COBRA Discount Extended Until February 2010
Kegler Brown E-mployment Alert December 23, 2009
As I am sure you all recall, as part of the American Recovery and Reinvestment Act (ARRA), Congress imposed new COBRA obligations on employers. Most notably, ARRA changed the payment structure for employees electing COBRA benefits, permitting involuntarily-terminated employees to pay only 35% of their COBRA premium (down from 102% as previously required). Employers were stuck with the remaining 65% of the premium; however, the 65% could be recovered from the government through a credit against the employer's payroll taxes. The premium reduction was scheduled to end in December 2009 and everything was to return to normal.
Not so fast, my friend. Recently, Congress signed into law the 2010 Defense Appropriations Act. Among other things, the Act extends the eligibility period for the COBRA employee premium reduction for an additional two (2) months (through February 28, 2010) and increases the maximum period an employee may receive a COBRA subsidy for an additional six (6) months (from 9 months previously to 15 months under the Act). Also, individuals who had reached the end of the reduced premium period before the extension will have additional time to pay for certain subsequent coverage periods at the reduced rate. In that case, for coverage periods that began prior to enactment of the Act, these individuals will need to pay 35 percent of applicable premium costs by the latter of February 17, 2010 (60 days after date of enactment, December 19, 2009) or 30 days after notice of the extension is provided by their plan administrator.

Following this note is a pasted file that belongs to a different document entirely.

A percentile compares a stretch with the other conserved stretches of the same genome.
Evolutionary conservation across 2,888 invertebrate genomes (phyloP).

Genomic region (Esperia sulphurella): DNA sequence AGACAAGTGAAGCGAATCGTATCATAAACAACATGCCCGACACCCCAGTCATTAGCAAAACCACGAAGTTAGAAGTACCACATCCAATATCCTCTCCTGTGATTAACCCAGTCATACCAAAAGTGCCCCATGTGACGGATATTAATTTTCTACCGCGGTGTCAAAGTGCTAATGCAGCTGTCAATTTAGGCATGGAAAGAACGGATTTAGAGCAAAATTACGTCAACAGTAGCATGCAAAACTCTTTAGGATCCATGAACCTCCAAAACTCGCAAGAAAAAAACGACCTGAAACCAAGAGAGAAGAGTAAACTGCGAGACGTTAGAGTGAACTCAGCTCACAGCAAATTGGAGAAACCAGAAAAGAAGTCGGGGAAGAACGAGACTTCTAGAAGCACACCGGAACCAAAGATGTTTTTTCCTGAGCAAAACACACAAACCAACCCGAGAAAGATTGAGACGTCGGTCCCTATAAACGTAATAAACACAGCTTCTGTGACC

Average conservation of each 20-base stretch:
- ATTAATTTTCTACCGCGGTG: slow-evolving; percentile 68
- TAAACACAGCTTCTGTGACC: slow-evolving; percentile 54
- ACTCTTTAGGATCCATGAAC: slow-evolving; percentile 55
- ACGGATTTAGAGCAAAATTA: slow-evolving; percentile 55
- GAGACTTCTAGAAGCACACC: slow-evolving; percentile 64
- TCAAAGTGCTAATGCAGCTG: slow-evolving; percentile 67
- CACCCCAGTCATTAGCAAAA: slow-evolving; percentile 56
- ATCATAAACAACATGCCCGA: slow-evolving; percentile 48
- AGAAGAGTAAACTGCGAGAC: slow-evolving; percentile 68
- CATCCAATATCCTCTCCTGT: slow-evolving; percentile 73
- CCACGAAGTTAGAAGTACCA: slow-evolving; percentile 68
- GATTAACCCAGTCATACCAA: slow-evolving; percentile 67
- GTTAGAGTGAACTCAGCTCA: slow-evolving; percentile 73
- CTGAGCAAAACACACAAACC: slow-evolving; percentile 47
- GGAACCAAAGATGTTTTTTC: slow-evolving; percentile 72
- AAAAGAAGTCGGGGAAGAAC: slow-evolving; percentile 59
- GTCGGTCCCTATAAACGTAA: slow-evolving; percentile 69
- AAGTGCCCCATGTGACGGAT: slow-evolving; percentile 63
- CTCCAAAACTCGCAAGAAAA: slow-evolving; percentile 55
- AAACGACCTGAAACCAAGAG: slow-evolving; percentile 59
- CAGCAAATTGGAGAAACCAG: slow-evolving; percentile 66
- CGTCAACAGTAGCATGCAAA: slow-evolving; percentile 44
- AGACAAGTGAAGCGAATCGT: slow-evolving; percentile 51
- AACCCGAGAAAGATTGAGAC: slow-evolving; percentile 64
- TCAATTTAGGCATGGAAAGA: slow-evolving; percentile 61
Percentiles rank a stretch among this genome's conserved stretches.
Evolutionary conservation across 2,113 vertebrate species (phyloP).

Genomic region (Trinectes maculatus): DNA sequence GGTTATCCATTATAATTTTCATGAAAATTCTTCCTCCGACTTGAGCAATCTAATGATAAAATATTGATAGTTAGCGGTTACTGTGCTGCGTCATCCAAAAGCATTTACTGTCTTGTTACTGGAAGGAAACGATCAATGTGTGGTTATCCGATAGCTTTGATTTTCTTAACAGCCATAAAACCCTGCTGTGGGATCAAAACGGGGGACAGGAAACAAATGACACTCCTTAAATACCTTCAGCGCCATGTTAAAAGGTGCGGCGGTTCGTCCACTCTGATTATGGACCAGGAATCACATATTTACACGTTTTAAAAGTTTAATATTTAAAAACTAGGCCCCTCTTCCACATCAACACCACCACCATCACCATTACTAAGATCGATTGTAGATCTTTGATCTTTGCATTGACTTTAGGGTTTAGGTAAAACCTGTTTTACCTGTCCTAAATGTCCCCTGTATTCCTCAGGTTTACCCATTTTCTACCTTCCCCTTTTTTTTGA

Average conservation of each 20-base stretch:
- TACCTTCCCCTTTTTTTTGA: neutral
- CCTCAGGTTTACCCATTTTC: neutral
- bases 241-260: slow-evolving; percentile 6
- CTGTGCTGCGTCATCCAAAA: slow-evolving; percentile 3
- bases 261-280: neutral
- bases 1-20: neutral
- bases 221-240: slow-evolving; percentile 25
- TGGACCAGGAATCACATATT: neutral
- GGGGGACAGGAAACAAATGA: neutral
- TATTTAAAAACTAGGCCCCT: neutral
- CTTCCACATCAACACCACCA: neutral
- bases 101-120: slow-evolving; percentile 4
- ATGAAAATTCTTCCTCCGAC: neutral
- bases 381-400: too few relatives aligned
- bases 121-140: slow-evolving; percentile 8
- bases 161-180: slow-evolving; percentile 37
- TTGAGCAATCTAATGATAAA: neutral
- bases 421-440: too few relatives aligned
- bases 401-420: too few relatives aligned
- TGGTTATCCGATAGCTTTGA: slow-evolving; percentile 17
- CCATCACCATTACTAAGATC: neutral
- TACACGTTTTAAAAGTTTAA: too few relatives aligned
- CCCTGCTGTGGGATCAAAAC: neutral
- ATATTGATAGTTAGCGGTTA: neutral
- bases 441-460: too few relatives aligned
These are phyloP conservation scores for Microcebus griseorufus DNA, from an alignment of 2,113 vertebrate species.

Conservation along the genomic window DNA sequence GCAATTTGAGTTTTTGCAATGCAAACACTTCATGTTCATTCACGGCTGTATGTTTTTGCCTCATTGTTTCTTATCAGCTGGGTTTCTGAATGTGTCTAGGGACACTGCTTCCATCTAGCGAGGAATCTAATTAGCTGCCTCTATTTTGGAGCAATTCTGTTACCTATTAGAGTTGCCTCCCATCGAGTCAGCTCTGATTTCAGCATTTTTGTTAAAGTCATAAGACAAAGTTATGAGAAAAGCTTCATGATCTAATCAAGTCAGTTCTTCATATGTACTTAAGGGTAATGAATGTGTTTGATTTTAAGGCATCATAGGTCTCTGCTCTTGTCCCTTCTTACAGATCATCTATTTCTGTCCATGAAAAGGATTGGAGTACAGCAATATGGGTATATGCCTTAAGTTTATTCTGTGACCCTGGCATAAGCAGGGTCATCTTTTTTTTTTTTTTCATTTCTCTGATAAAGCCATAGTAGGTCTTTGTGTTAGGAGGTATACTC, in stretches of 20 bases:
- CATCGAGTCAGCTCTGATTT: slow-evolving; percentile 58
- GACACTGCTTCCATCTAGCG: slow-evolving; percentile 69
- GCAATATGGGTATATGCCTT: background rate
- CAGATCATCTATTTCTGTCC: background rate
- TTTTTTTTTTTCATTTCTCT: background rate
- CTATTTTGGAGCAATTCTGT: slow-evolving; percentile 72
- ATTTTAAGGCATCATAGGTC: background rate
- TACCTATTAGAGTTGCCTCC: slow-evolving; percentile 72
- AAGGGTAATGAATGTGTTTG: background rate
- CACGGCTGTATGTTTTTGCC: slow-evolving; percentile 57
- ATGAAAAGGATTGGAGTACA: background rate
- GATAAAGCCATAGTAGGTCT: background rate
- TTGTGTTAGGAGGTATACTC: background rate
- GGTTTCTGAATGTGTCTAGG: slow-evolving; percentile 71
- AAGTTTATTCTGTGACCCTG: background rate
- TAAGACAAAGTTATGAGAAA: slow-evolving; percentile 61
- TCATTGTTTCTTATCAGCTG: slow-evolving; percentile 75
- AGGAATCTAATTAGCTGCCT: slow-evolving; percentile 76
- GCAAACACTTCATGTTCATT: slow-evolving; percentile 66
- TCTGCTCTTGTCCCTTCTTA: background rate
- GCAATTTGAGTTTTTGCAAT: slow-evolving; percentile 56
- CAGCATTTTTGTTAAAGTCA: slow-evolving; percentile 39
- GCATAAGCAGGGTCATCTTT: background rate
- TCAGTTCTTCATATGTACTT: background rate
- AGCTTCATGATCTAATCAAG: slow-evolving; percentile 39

The implications of the extension of the COBRA premium reduction are that employers should be prepared for former employees to continue utilizing the COBRA benefit paying only 35% of the premium cost, while the company will still provide the remaining 65% for up to an additional six (6) months per employee (an increase from the previous 9 month to the new 15 month limit).
Furthermore, employers should be sure to keep track of the payments made as part of COBRA so that those are accurately recorded on the Form 941. Furthermore, under the new regulations, an employee who is involuntarily terminated on or before the end of February 2010, will be eligible for COBRA at the reduced premium for a 15-month period. Therefore, employers should continue to keep records of all expenditures made relating to COBRA as the credits will extend all the way until 2011.